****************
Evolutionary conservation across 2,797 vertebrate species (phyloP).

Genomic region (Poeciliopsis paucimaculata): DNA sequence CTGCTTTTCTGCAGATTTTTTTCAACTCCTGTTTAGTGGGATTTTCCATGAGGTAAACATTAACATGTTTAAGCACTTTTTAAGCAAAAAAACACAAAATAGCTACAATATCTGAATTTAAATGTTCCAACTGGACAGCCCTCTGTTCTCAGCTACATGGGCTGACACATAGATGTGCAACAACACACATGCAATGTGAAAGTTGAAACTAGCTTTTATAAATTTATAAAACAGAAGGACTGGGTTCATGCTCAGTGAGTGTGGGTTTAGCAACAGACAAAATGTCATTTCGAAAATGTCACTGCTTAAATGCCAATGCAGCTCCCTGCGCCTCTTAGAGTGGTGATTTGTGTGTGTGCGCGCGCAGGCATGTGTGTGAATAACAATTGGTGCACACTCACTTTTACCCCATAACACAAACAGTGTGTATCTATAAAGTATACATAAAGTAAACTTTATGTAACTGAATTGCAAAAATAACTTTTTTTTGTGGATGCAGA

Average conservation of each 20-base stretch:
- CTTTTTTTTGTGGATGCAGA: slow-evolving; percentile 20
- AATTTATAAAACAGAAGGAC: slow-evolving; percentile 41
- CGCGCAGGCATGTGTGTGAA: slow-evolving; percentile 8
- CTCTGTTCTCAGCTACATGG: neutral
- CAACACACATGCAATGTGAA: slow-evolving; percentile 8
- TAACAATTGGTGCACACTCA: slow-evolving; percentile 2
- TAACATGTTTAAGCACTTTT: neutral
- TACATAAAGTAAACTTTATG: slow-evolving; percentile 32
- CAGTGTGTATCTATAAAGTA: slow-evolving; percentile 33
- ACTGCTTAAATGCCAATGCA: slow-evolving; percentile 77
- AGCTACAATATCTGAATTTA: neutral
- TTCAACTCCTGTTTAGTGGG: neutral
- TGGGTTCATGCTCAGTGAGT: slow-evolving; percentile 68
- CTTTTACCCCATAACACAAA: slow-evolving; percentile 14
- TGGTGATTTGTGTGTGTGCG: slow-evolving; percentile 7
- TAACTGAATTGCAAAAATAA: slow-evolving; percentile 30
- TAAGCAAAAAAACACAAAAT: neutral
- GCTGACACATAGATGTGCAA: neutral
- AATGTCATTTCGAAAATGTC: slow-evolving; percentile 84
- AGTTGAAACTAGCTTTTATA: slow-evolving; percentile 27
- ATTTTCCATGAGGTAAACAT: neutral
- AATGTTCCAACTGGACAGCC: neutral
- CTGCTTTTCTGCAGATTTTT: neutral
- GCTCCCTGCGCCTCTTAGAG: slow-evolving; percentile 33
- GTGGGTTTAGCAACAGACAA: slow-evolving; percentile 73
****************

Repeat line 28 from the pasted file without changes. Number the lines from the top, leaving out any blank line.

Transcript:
- GTGGGTTTAGCAACAGACAA: slow-evolving; percentile 73